We took the southern route back home. After seeing the beauty of the Grand Canyon at sunset with the hues of pink and orange surrounded by steep crevasses we headed home through New Mexico, more Indians, then through Texas and back up through Colorado where we stopped in Colorado Springs to visit the Gorge with the bridge only big enough for very brave cars to traverse. We got out and decided to walk across; it seemed the safest thing to do, unless you have acrophobia like Mary Ann and me. I got as far as the middle and held on.that was not one of the finest pictures I'd ever taken I can assure you, with a little prodding and pulling Charles got me off the bridge and back to the trailer. We headed home in pained silence and headed back on I- 70, across Kansas and finally to Kansas City so Bobby could pick up his paycheck. He worked for the Burlington Railroad. I counted the money I had left. Mary and Bobby were starting to worry about the money we had spent but when everything was counted I had 20.00 left. They were broke! We had to loan them money for gasoline to make it the rest of the way home. When he got his check cashed he paid us back.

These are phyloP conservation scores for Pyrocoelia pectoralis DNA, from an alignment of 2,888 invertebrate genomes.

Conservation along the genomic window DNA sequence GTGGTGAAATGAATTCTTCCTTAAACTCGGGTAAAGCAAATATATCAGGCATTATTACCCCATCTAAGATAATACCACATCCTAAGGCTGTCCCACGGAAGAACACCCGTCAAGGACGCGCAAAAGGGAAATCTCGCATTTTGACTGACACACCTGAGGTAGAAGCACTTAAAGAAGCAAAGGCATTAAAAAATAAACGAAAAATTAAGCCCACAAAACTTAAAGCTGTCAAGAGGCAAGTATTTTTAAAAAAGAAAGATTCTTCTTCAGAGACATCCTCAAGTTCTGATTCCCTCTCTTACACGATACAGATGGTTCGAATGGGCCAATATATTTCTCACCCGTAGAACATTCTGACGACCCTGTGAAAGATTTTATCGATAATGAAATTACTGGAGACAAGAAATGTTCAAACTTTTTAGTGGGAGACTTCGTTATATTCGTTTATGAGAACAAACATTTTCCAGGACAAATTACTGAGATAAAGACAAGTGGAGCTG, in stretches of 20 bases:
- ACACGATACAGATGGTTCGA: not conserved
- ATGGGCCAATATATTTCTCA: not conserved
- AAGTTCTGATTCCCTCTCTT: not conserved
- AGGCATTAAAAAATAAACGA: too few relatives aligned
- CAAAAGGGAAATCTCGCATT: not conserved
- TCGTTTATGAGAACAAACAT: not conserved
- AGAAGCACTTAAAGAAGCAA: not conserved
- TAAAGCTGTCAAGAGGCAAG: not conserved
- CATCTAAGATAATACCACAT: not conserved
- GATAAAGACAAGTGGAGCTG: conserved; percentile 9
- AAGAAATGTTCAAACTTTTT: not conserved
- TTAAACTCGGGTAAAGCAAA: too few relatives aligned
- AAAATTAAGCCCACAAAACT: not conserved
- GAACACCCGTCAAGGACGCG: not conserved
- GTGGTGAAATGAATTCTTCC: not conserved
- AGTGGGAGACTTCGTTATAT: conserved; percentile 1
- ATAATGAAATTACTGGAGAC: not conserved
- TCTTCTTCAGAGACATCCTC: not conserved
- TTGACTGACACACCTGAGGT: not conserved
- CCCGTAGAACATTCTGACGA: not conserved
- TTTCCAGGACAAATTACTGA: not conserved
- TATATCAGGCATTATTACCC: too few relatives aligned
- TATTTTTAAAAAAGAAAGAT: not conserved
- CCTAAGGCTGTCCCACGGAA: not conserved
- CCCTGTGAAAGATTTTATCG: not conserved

When we walked into their house trailer that night, Kathryn and Clyde were there to greet us. We laughed and told stories of the time we had. We couldn't wait to get all the pictures developed.
Moving to Highland was no easy feat. We had the truck loaded down and had no horse trailer to move the horses.